Allene Fischer Dixon and James Dixon attended Flat School for their high school education beginning about 1940. The red brick school building in Flat was about two blocks past the Masonic Lodge and with rooms for every teacher. There were 12 or 13 students in her 8th grade class and most graduated. James and Allene only attended Flat for one year together as James was two years older than she was. Allene didn’t pay much attention to any of the boys in high school, as she was only 13 or 14, and James didn’t manage to get her attention until she was older.

Coryell Museum has a schoolroom with a blackboard, and old fashioned school desks similar to those used by James and Allene. The one piece wooden chair and desk top are held together with a metal frame. The unique thing about this room at the museum is that it has dozens of pictures of many of the old schools from the surrounding communities. Student photographs of many classes are on the wall.

The Superintendent of Schools for Flat was Curtis Humphries and among the teachers were Mr. Russo, and Mr. Mormon. Miss Erin Carroll, (later Mrs. Whitt) also began her career at the Flat. One of James daughters and I both had her for algebra and she was a sweetheart. Mrs. Brumbalow was one of the teachers and Mrs. Darby taught typing and Mr. Morris Bell taught history. Miss Janie Brookshire began her teaching career in Flat also. In high school at Flat the boys had softball, volleyball and football, and traveled by bus to compete with other communities.

Times were hard and James said that families didn’t make a living, they lived on what they made. Families made do with whatever they had, no matter how small the amount. All the families did have large gardens, but there were droughts then just as there are now. They raised their own hogs, and chickens. They had fried squirrel and gravy when James had time to hunt.

James had a squirrel dog to “tree” the squirrels and he killed many by working with his hunting dog. He would gut and skin them and take them to his mother to fry. If there was any little bit of hair left on the squirrel she would make James go back outside and take off the hair.

James had a squirrel dog that was half hound and half bulldog. Bob Arnold, his uncle, could not believe the dog could tree so many squirrels. His dog would walk around to the opposite side of the tree from James, barking. The squirrel would watch the dog and ease around the side of the tree trunk, which put the squirrel on the same side of the tree as the hunter. James would then have an easy shot.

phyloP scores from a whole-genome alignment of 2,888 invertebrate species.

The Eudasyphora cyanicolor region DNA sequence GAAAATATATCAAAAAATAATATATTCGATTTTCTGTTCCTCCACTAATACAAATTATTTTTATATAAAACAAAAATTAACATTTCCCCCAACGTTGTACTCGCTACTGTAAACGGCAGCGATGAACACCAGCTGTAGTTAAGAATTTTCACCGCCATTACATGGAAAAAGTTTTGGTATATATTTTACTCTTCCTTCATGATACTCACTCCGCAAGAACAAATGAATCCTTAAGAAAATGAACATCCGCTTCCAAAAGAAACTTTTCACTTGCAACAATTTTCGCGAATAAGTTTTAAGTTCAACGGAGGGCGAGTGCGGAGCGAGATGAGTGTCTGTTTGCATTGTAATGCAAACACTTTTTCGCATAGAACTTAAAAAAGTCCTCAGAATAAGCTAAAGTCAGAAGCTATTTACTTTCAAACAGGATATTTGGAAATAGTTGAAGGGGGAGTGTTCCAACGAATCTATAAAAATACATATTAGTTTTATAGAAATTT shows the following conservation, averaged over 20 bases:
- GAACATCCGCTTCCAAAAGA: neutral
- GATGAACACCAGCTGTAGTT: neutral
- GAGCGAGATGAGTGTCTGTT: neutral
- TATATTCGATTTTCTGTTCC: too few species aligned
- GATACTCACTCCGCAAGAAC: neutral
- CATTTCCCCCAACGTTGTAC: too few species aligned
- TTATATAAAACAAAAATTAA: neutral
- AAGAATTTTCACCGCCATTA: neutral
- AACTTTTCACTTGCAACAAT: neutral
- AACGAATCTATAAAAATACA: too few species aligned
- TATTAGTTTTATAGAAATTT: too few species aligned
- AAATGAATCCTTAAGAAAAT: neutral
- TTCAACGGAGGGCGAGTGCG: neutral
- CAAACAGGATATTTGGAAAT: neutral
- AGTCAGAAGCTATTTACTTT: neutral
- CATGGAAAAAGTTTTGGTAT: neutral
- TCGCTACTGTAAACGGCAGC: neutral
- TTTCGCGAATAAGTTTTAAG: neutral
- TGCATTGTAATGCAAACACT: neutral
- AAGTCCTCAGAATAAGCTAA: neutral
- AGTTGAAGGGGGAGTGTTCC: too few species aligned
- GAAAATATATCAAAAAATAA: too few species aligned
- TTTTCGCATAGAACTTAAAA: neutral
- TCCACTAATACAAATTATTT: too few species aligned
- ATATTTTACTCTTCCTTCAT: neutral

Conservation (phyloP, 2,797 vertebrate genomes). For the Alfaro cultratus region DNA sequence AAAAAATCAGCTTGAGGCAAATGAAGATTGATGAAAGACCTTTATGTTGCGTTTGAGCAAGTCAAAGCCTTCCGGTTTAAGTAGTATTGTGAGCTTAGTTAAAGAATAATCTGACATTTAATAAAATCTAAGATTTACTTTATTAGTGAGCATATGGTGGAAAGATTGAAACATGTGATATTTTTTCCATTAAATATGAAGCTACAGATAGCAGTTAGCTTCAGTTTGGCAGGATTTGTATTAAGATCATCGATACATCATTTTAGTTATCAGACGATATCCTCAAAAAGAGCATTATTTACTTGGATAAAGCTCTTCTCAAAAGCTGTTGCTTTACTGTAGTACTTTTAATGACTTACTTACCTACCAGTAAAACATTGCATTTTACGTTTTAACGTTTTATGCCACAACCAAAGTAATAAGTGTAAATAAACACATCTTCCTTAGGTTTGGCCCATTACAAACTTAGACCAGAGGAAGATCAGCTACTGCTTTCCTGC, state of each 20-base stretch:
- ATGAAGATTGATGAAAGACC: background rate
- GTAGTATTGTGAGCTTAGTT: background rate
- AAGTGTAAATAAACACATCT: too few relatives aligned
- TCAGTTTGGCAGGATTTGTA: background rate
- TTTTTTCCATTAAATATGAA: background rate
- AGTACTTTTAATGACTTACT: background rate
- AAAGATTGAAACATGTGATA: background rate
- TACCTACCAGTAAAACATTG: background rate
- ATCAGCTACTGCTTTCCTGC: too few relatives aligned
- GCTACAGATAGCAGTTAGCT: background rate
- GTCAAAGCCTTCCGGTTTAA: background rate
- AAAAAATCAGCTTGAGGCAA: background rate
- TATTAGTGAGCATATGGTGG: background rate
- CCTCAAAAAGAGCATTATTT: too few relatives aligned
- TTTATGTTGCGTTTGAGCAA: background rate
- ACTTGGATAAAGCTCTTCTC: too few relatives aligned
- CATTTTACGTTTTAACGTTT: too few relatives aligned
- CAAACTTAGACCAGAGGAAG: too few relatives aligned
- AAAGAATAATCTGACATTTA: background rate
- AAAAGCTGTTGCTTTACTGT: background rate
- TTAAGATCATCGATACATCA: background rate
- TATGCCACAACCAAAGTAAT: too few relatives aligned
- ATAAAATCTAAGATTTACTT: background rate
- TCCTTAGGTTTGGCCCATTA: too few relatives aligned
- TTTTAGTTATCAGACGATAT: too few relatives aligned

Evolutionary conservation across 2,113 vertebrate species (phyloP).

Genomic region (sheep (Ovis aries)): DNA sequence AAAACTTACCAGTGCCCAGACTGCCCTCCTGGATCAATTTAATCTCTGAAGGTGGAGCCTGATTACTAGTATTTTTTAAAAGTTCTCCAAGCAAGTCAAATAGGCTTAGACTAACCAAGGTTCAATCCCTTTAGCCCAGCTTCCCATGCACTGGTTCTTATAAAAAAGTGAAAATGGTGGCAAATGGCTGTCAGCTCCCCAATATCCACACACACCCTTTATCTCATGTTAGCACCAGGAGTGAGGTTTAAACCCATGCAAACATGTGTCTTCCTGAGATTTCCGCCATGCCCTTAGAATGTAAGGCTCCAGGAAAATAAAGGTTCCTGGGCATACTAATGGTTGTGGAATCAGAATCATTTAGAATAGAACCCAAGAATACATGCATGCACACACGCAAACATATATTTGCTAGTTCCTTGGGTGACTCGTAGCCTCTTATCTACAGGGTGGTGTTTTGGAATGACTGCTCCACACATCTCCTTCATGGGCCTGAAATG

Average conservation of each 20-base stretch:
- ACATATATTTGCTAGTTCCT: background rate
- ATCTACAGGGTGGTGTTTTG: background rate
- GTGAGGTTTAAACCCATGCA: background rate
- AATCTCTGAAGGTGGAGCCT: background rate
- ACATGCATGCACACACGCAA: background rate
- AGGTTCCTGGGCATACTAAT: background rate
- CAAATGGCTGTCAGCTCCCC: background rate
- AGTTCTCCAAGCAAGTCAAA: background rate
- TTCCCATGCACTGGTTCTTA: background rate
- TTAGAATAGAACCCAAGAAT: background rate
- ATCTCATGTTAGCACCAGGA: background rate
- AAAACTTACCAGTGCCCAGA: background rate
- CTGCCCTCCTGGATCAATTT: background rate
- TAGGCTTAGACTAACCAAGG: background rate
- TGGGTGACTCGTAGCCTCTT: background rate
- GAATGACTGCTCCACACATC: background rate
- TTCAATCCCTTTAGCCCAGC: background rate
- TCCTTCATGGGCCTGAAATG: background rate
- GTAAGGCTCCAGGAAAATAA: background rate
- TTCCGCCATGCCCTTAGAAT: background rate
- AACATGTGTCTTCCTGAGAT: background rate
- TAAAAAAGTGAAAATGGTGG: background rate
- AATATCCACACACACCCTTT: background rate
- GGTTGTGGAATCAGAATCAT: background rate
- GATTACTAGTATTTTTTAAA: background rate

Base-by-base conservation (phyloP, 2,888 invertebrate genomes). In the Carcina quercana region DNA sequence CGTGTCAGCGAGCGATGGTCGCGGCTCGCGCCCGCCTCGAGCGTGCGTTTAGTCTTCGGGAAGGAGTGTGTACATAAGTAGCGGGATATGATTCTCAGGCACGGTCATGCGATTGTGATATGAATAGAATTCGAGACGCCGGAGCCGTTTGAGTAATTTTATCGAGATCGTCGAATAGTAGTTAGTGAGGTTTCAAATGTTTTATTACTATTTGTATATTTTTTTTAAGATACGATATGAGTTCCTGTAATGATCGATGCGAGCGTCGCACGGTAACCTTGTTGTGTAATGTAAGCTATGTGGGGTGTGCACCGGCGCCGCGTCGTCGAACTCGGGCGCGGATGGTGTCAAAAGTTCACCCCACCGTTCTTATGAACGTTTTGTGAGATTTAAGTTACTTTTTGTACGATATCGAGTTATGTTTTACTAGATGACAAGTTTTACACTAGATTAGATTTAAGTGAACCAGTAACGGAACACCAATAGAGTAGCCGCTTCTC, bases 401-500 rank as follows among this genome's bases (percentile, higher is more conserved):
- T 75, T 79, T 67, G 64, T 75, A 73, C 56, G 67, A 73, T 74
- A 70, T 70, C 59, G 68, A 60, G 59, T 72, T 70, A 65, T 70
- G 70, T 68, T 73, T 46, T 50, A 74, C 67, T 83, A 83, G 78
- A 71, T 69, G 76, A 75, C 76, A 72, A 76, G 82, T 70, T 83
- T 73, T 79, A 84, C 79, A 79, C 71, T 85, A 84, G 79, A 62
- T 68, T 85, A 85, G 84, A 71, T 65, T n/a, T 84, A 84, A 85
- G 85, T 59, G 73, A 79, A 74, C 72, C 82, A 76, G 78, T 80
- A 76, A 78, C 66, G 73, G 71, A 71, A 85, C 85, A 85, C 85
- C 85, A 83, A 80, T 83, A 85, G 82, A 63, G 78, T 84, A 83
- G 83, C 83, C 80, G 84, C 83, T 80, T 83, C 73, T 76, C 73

They would find wild bronze turkey nests and steal their eggs, or sometimes the more tame turkey would hatch her eggs and bring the biddies back to the house to eat some chicken feed. Turkeys were sold at Thanksgiving to get money for Christmas. They also had a cow and would have to milk every day. He and his brother would have a milk fight by squirting each other and if his parents caught them they would be in trouble for wasting milk. I imagine mostly they were not caught!

In the early grades at Longview School, James and Allene walked to school, but by high school they rode on the school bus to Flat and their driver was Mr. Howard. James and Allene both remember what a wonderful person Mr. Howard was and how well he could control the kids. All roads were gravel roads and the bus got stuck often, and for hours. Well, this made all the kids giddy with happiness to delay going to school and they sat on the bus talking and laughing. Marvin Tippit, who was James uncle, would finally get there and “rescue” the kids by pulling the bus out of the mud with his team of mules.

Allene graduated in 1943 from the 11th grade at Flat, but James didn’t get the opportunity to graduate. He had to go to work during the Depression in Temple as his father was ill and there were several younger brothers and sisters to feed. His pay was 15 dollars a week and he worked for Bell Ice Cream Company. He drove a truck to deliver ice cream and also worked in the ice cream plant. He worked for Joe Poboril until he was drafted.

But by Dec. 27, 1945 they were married when he came back from World War II and they have been married 67 years! They have three children, a pesky son and two sweet daughters, and many grandchildren and great-grandchildren.

This fall Allene will be 88 years young and James said, “This old World War II veteran will be 90 the third of October.


By Jann Dworsky and Property of The Gatesville Messenger 2014

718 Main Street

PO Box 24
Gatesville, TX  76528
Phone: (254) 865-5007

HOURS: Tuesday - Saturday

10:00am - 4:00 pm

Admission is free. Donations are welcomed and greatly appreciated.

 

Please take a few minutes to visit our Gift Shop as well.  

 

Our museum is run entirely by volunteers, so please know that your help and ideas are welcome and encouraged.  Get Involved for volunteer opportunities.

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